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Law Educator, Esq.
Law Educator, Esq. , Lawyer
Category: Criminal Law
Satisfied Customers: 109031
Experience:  Attorney with over 20 years law enforcement, prosecution, civil rights and defense experience
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18 y.o. son charged with disorderly conduct for possession

Resolved Question:

18 y.o. son charged with disorderly conduct for possession of a small amount of marijuana in
In Pennsylvania. The grade type is “S” and the Event Type is “Summary trial”.

1.) How much detail behind the relatively light charge of disorderly conduct does a potential employer have access to?

2.) He initially pled not guilty. There were circumstances that could get him out of the possession clause on his citation – not worth getting into now, however, does he have the option to change his plea to guilty? He would maybe do this if the answer to #5 is yes.

3.) Does this charge affect his ability to apply for a driver’s permit? Somewhere on the DMV application it asks if you have been charged with(?) or convicted(?) of anything that would affect your ability to receive a permit. How should he answer? I apply this same question to the next matter.

4.) He recently (as an 18 year old) had a charge for consumption/purchase of alcohol which, after
community service and an online course was reduced to a disorderly conduct.

5.) Does the officer have the option to (at the hearing) change the charge to something worse than
disorderly conduct/summary offense?

6.) Is there a way to have his records “sealed off” or “erased” from 2 disorderly conducts and truancy charges he incurred as a minor (including internet records on the PA courts)? Same question regarding the charges incurred as an 18 year old. If so, how?

7.) When asked on a job application (not to a government position-God forbid we have any criminals there) if he has been convicted of a crime of any nature what classification do these disorderly conducts fall into?

8.) If applying to the National Guard what would you advise?
Submitted: 6 years ago.
Category: Criminal Law
Expert:  Law Educator, Esq. replied 6 years ago.
1) Once this file is completed, depending on whether or not your son gets the charges expunged or the record sealed, the file is public record and the employer or anyone else could look at the file and read all of the events that occurred.

2) Just because someone initially pleads not guilty, they can later change their plea to guilty and this is normally done when there has been some sort of plea agreement with the prosecutor. Normally in these minor cases the prosecution will offer a deal, especially on a first offense, of a deferred judgment (where no judgment is actually entered on the record) and the offense can be expunged and dismissed once he completes some probation, usually 1 year.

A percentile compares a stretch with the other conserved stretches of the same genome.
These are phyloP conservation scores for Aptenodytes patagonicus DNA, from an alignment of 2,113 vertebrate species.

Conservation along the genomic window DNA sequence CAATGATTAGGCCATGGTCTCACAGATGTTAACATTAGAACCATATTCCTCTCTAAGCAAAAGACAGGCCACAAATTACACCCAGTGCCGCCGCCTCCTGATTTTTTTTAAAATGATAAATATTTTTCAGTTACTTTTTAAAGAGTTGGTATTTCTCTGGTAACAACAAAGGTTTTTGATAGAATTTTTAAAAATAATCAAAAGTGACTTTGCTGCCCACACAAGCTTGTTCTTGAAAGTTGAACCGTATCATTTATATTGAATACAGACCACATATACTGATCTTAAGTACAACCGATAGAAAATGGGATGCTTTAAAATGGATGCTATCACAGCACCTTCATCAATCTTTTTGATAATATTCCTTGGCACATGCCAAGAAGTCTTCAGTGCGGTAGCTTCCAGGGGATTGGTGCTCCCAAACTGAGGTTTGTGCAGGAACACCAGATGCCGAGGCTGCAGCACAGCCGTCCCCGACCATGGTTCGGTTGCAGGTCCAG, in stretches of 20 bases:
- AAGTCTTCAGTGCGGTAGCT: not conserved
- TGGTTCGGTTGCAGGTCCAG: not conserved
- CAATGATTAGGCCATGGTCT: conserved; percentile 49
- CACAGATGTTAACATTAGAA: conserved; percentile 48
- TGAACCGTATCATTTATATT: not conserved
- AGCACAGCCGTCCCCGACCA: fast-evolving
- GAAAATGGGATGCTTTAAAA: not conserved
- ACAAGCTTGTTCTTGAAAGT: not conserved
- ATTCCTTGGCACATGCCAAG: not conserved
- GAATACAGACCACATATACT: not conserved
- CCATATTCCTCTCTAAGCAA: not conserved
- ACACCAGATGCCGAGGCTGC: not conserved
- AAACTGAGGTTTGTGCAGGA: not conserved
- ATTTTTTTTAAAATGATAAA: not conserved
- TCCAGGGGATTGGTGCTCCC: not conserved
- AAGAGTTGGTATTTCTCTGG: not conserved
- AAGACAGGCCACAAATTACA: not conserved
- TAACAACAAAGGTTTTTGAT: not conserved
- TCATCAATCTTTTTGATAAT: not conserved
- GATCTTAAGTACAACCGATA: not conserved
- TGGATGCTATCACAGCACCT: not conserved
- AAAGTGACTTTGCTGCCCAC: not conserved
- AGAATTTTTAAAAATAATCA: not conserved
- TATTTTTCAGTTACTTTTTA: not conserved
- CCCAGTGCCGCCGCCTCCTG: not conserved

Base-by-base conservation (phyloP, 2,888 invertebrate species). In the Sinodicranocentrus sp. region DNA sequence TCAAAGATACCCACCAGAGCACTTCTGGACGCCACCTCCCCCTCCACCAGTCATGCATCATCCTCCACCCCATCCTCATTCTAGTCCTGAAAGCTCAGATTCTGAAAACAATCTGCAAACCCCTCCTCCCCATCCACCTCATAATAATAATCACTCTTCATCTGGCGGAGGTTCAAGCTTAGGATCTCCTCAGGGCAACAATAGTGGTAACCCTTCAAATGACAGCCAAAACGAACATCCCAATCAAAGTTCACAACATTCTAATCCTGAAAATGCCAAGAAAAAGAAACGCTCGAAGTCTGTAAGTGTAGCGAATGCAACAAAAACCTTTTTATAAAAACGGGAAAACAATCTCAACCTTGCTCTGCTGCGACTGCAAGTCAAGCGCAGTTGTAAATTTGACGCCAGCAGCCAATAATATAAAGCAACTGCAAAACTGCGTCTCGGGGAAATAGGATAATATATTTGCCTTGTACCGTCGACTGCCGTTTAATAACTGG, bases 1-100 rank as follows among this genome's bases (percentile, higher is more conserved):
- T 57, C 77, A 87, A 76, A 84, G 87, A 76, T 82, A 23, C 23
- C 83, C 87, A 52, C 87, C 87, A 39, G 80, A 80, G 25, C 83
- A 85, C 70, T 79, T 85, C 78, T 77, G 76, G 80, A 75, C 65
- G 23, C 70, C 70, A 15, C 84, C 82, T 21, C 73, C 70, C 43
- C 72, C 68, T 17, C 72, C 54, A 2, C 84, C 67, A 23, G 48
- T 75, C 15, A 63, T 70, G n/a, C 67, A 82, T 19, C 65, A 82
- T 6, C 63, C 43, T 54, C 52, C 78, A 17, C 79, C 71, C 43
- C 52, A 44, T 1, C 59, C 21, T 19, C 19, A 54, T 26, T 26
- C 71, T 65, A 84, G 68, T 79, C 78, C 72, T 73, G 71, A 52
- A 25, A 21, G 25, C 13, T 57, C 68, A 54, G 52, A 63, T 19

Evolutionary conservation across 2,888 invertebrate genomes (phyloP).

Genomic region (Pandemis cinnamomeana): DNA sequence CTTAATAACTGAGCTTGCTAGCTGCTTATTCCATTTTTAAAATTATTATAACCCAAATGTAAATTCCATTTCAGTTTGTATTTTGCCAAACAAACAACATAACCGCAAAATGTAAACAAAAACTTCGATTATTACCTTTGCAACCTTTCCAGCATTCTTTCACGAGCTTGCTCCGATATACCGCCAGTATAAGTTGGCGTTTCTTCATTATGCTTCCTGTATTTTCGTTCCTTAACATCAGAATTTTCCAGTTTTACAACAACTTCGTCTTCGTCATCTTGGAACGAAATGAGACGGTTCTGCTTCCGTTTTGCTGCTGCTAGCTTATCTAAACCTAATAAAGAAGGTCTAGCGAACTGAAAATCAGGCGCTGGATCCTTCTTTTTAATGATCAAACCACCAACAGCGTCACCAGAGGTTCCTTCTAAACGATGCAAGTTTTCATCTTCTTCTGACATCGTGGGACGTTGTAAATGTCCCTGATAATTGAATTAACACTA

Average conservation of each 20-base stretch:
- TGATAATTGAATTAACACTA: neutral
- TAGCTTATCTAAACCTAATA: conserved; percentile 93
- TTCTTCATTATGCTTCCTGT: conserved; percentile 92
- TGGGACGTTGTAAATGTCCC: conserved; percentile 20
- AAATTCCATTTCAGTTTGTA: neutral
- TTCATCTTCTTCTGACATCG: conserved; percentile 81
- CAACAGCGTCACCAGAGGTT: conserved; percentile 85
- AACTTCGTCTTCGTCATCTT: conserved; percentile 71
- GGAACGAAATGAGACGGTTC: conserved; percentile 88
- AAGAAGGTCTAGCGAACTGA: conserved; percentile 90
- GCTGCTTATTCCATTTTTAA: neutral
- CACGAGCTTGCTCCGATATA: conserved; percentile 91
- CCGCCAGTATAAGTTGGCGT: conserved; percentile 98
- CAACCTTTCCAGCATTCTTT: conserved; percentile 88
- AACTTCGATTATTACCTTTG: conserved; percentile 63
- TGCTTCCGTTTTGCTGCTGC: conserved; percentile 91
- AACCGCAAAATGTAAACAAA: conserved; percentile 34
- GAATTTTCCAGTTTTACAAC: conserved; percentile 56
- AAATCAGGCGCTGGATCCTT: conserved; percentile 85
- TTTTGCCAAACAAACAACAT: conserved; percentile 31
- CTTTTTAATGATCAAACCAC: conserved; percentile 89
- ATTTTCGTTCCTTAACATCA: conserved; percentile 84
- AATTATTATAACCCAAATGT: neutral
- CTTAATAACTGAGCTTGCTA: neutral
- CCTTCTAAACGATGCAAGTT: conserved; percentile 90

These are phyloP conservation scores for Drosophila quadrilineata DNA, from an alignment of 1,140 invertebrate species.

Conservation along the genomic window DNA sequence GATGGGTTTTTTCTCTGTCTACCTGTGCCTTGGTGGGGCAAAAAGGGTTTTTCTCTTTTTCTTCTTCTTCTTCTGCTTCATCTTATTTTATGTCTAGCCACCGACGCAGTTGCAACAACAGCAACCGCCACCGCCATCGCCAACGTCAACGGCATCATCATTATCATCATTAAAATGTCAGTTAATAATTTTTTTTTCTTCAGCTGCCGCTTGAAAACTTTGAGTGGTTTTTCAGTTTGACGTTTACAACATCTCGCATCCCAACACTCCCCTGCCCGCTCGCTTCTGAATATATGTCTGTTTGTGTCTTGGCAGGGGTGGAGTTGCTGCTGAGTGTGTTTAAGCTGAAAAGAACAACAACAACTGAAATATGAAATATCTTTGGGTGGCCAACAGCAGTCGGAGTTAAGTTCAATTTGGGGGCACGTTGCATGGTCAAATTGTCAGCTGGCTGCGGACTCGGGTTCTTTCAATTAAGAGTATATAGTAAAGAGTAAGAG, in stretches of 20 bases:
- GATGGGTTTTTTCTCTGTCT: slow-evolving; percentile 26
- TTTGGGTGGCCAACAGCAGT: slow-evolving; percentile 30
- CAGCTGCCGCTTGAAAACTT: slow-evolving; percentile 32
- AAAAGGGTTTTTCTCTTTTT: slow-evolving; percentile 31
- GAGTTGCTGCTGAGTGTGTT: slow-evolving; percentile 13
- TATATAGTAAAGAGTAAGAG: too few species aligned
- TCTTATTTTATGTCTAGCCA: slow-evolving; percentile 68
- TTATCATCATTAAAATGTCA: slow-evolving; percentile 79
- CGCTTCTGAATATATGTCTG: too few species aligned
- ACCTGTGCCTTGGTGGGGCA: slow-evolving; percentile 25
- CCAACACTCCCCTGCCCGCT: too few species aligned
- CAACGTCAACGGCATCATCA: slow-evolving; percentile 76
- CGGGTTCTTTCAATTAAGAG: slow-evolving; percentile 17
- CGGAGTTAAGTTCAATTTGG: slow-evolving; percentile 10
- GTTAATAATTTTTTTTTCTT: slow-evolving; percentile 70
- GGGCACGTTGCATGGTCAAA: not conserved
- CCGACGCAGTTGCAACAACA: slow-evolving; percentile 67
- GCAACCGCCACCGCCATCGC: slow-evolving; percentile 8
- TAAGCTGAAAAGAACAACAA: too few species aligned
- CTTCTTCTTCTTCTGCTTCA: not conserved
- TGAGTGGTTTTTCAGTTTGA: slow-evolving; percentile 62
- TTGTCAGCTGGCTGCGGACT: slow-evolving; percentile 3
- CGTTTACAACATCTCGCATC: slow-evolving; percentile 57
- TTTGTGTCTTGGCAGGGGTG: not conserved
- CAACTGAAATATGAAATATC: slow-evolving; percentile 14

3) No, disorderly conduct does not affect his ability to obtain a license, it is a summary offense. They are referring to charges such as DUI or driving without a license etc.

4) Again, disorderly conduct is a summary offense, neither a misdemeanor or felony, so they have no real impact on his criminal record as such.

5) The prosecutor is the only one that can change the charges and if he has already received punishment and completed it, they cannot change it after the fact.

6) He can apply to the court with a motion to expunge or seal and the court can grant the motion if all of the sentences have been completed.

7) These are summary offenses, they are not misdemeanors or felonies and that is generally what employers ask about. However, he should get them expunged and it is worth it to him to have an attorney do this and the cost is usually less than $1000 but it is worth it for the rest of his life to be clear of these charges and he never has to admit to them on any application.

8) Applying to the military he should get them expunged as they will make him do so anyhow..

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Law Educator, Esq., Lawyer
Category: Criminal Law
Satisfied Customers: 109031
Experience: Attorney with over 20 years law enforcement, prosecution, civil rights and defense experience
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